Felipe Tiago Gomes was born in Picuí, in the state of Paraíba. Of humble origin and having received a heavily Catholic education, he was still young when he moved to Recife, in the state of Pernambuco, to complete his education. In 1941, he went to Ginásio Pernambucano and, in the following year, he was appointed Secretary of Social Affairs at the Student Residence. In 1944, he entered the Law School of Recife, from which he graduated in 1948. During this period, Felipe Tiago Gomes was appointed mayor of his native town. In parallel with these and other activities, Gomes started to mobilize his fellow students in a campaign for the literacy of underprivileged people with no access to the final years of primary education.

The Campanha Nacional de Escolas da Comunidade (National Campaign for Community Schools) therefore emerged in Recife, Pernambuco, in 1943, during a period in Brazilian history known as Estado Novo - a regime imposed by the then president Getúlio Vargas - and while the world experienced the horrors of World War II. Initially, it was called Campanha para o Ginasiano Pobre (CGP) (Campaign for the Poor Primary Student) and was aimed at enabling the operation of schools in poor areas without public schools. The institution came into existence when Felipe Tiago Gomes, after reading the book Inside Latin America, by the American writer John Gunther,4 learned about the experience of Haya de La Torre, in Peru, and thus mobilized a group of friends to create schools for the underprivileged:

The founders of the Campaign didn’t have easy money to study. Some went without food to complete primary education... And they were outraged to see so many youths with a desire for wider cultural horizons and forbidden to reach them due to lack of means! Philosophers, sociologists and other men of culture said that such an inequality was really unfair: the children of the rich could free themselves from ignorance; the poor were doomed to remain in the social infrastructure. (Gomes, 1980, p. 12)

It was clear that, for the man who devised the Campaign, the initiative represented an attempt to break with the authoritarian scenario of the time. Liberation from authoritarian regimes and the social ascension of the less privileged would be achieved through the dissemination of schools. Once the idea was accepted by the group of students, a series of movements was carried out to launch the Campaign. The first of these was the publication of a newsletter in which the young founders expounded their ideas about the uprising. Below is an excerpt from the account of Joel Pontes, one of the creators of the Campaign:

Our ideal is to collaborate in the formation of a national consciousness, helping the arousal of perhaps brilliant personalities and intellects that are lost due to a lack of our solidarity. We want poor primary students - low-skilled, factory workers and other laborers - to become aware of their duties to this society and of their own duties. We want people who cannot only see newspaper stories - but who can also express their opinions, who can understand their influence on everyone’s lives and what they represent as an evolution of the world, as a victory for good and as a reason to live. More rewarding for us than receiving money is finding peers who are encouraged by our ideal. (Gomes, 1980, p. 19).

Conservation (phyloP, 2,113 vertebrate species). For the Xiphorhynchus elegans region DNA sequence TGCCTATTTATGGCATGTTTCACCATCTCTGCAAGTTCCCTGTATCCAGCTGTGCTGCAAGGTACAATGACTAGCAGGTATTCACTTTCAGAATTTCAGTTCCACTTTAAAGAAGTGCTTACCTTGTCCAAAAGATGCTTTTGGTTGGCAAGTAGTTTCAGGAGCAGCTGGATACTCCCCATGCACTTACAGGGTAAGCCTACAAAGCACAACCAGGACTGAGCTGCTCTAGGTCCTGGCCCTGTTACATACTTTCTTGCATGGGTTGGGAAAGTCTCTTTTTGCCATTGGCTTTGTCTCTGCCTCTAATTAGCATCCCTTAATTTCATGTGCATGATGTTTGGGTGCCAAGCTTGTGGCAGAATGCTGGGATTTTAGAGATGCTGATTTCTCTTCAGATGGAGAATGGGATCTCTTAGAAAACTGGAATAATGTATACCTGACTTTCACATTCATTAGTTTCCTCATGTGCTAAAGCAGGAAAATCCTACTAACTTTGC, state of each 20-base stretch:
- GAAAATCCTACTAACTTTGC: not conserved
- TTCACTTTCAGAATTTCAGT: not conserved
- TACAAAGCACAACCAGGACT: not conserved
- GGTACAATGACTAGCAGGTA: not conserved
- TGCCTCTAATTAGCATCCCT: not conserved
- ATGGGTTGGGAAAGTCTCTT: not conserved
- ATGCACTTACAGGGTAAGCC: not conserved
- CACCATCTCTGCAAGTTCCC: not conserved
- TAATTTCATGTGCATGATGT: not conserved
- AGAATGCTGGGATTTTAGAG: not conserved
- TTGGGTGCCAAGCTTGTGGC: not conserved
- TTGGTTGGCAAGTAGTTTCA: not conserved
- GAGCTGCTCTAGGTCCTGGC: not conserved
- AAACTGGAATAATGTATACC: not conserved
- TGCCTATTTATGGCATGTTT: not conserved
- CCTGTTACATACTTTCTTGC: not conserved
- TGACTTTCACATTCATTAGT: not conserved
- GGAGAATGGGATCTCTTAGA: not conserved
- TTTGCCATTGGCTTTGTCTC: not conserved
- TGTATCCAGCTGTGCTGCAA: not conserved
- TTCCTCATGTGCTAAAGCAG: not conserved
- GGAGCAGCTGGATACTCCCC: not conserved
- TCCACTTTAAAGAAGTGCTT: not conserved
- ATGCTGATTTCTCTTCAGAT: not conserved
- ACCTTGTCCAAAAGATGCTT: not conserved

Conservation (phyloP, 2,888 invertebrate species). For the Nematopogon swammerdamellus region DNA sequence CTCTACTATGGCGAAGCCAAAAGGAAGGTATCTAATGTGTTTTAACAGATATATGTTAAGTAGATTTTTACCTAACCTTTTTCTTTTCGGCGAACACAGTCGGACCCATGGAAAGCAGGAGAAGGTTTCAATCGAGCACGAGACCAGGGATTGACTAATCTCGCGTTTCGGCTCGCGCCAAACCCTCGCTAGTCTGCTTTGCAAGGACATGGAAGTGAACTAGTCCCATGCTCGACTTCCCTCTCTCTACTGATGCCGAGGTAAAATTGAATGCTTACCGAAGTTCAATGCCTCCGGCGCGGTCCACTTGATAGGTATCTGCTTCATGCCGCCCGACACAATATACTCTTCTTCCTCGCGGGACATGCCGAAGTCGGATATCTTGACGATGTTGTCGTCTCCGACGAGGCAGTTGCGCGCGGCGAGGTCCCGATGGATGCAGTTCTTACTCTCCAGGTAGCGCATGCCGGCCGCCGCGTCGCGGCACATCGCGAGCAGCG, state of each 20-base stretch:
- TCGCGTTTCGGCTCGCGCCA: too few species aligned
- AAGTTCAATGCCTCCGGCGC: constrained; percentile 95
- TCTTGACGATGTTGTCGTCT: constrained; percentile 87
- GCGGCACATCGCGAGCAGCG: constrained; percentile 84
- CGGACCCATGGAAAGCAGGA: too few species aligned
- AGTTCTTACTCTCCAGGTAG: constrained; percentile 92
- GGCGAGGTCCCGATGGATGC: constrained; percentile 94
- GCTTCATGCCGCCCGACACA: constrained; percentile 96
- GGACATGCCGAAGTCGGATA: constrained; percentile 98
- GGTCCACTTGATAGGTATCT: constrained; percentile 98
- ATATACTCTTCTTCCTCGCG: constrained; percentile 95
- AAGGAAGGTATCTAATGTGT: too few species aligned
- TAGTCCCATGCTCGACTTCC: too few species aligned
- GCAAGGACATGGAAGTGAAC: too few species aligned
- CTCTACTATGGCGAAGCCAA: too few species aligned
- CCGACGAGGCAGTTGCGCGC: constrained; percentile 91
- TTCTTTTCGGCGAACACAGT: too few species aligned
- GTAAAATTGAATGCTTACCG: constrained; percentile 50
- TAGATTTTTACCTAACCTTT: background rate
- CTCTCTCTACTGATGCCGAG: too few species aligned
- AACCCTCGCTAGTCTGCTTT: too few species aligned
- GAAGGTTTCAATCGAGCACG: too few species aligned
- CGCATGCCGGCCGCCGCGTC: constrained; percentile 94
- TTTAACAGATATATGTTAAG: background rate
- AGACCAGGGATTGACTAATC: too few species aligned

It was clear that these students’ intention was to get the society to accept and recognize the initiative, and they spared no efforts or arguments in order to emphasize the movement’s importance and nobility of purpose. They saw the education of the underprivileged as the only alternative for changing reality - a view shared by various groups of society which advocated that building a more democratic and fair society could only be achieved through education. Thus, the creation of the Campaign accompanied a series of mass movements that saw in universal education for children and adults a rupture with the problems faced by society:

These mass campaigns developed through extensive publicity for universal education and the creation of schools for adults and children, supported by contributions from members, stamp sales, festivals and donations. They had a philanthropic and humanitarian conception of education, and were based on the view that education was the cause of all problems. (Silva, 2001, p. 98)

The CGP’s publicity was carried out through newsletters and a series of articles published in newspapers in the region throughout 1943. Gradually, the Campaign expanded into other states in northeastern Brazil. Such publicity was supported by donations from collaborators, the staging of drama plays with amateur casts and requests for government funds. In 1947, Felipe Tiago Gomes managed to approach the then minister of education who served in the administration of Eurico Gaspar Dutra, president of Brazil from 1946 to 1950, to request support for the cause. Based on this type of networking, the Campaign was publicized and became known, which in turn facilitated the raising of funds (Figure 2).

Source: Campanha... (1948a); Campanha... (1948b).

Figure 2 - Notes about the expansion of the campaign lead by Felipe Tiago Gomes. 

In 1948, under the name of Campanha dos Educandários Gratuitos (Campaign for Free Schools), the organization’s first congress was held: “I launched the idea of ​​holding a congress with the organization’s state representatives to give national scope to our movement, as recommended by teacher Lourenço Filho” (Gomes, 1980, p. 64). These congresses would come to be periodically held in order to reinforce the ideals of the Campaign and its relationship with schools. It is also worth mentioning that Lourenço Filho,5 a precursor of Escola Nova and a supporter of adult education, stood out for his encouragement of the Campaign.